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Saturday, May 19, 2012
Never Fall Down
Never Fall Down, a breathtaking young adult novel by author Patricia McCormick, is about a boy named Arn, the Khmer Rouge and the Cambodian genocide. It is based on the true story of Arm Chorn-Pond, who, through intelligence, will, good luck, and the art of music survived.
The review of this novel in the NY Times, by Seth Mydans, a former foreign correspondent, tells us why this book is important. One reason is that the history of the killing fields in Cambodia has been kept from Cambodian school children until recently. Also, today, Cambodian parents who try to relate the atrocities that began in the mid- seventies find their children don't believe them. This novel is for everyone, young adult or older, but especially for Cambodians. The details of this culture of killing would be impossible to read, were it not for the resilience and hope in Arn's story.
At a time in America when it often feels there isn't enough money or time for music in our schools, I loved reading a story about a boy whose life is saved repeatedly because of his ability to play music. The novel begins by stating the importance of music in 1975 in Cambodia:
At night in our town, it's music everywhere, Rich House. Poor house. Doesn't matter. Everyone has music. Radio, Record player. Eight-track cassette. Even the guys who pedal the rickshaw cycle, they tie a tiny radio to the handle-bar and sign for the passenger. In my town, music is like air, always there.
But then the Khmer Rouge takes over. Arn tells us of a high ranking official at a meeting:
. . . he take money from his pocket and rip it into shred. . . . "No need for money now," he says. "No school, no store, no mail, no religion . . . No thing from the American, from the imperialist. In Cambodia, now it's Year Zero."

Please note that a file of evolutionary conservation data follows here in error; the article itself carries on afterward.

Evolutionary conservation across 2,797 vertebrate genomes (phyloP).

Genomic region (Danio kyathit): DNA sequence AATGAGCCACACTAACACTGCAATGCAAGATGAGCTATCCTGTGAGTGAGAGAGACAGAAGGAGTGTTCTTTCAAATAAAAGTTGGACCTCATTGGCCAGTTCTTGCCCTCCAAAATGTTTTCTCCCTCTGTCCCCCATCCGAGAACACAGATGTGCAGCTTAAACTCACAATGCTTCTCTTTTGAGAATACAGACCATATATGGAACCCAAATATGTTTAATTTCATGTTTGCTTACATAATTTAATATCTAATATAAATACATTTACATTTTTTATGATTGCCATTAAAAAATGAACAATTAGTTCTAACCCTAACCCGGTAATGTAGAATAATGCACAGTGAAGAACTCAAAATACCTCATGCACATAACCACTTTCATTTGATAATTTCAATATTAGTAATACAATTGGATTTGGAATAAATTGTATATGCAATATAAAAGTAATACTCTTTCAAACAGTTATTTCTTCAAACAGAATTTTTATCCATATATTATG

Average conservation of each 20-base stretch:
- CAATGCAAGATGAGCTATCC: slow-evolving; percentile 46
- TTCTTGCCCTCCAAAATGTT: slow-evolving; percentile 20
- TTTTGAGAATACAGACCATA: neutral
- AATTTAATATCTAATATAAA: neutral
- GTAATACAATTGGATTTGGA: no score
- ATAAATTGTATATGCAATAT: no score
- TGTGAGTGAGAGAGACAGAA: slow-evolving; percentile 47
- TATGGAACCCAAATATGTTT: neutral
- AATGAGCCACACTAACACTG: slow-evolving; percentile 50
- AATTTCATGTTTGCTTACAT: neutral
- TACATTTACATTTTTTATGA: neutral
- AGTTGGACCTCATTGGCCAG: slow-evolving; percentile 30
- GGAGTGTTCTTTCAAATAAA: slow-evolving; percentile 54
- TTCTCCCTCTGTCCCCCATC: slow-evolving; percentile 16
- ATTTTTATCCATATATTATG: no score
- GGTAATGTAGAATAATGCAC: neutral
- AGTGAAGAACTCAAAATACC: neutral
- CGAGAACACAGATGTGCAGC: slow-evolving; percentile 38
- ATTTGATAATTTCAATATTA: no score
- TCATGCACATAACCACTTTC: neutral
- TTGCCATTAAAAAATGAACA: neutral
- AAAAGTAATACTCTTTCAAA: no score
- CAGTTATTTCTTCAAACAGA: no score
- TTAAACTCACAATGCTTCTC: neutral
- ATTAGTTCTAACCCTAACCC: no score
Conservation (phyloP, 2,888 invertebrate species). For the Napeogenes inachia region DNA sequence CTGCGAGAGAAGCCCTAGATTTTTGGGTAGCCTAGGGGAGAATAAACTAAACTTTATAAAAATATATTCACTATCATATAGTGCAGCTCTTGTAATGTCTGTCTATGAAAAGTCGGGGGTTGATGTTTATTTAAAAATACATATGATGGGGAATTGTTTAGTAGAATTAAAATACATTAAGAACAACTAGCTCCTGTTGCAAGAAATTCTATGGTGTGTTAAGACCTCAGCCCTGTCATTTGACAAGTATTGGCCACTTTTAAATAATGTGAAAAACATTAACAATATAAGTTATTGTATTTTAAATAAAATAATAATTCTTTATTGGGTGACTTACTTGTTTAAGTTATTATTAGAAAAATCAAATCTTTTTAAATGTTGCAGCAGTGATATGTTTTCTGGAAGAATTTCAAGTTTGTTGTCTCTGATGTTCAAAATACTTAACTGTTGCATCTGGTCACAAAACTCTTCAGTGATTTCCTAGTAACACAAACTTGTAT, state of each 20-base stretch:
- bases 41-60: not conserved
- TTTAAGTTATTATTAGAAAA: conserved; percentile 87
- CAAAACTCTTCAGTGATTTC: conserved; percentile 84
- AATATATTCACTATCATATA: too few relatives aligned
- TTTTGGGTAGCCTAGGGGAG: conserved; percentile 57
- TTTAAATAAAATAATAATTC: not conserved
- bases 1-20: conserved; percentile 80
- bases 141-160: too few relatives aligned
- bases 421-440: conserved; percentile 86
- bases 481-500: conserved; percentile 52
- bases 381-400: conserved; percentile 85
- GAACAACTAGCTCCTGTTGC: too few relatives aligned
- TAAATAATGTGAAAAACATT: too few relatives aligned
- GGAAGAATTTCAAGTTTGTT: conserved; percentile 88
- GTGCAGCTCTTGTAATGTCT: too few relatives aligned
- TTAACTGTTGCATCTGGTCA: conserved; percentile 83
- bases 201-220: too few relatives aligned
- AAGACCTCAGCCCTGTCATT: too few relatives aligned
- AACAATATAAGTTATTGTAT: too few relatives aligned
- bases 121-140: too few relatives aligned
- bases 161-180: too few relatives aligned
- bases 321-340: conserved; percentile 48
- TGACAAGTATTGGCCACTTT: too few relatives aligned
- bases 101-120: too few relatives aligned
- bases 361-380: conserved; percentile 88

The Khmer Rouge wipes out the past and the culture, but not quite, not totally.
Even Khmer Rouge soldiers, who have seemingly lost their souls, need music, and Arn is recruited to play a traditional instrument, the khim, in a band. One purpose of the band is to drown out the sound of the killing, the sound of hatchets striking heads. He practices arduously, sensing that this will allow him to survive. Because of Arn's will and ability to learn this stringed instrument, he becomes "A little famous" and his life is always spared.
Unfortunately during the genocide years, much of the traditional music was not allowed by the Khmer Rouge and had become nearly extinct. To prevent this, in 1998, Arn Chorn-Pond founded Cambodian Living Arts. Through that organization, Cambodian children are taught traditional music that, were it not for this man and this organization, would have been lost to future generations.
I can think of no better testament to the arts or the human spirit than this inspiring novel. It's a must read.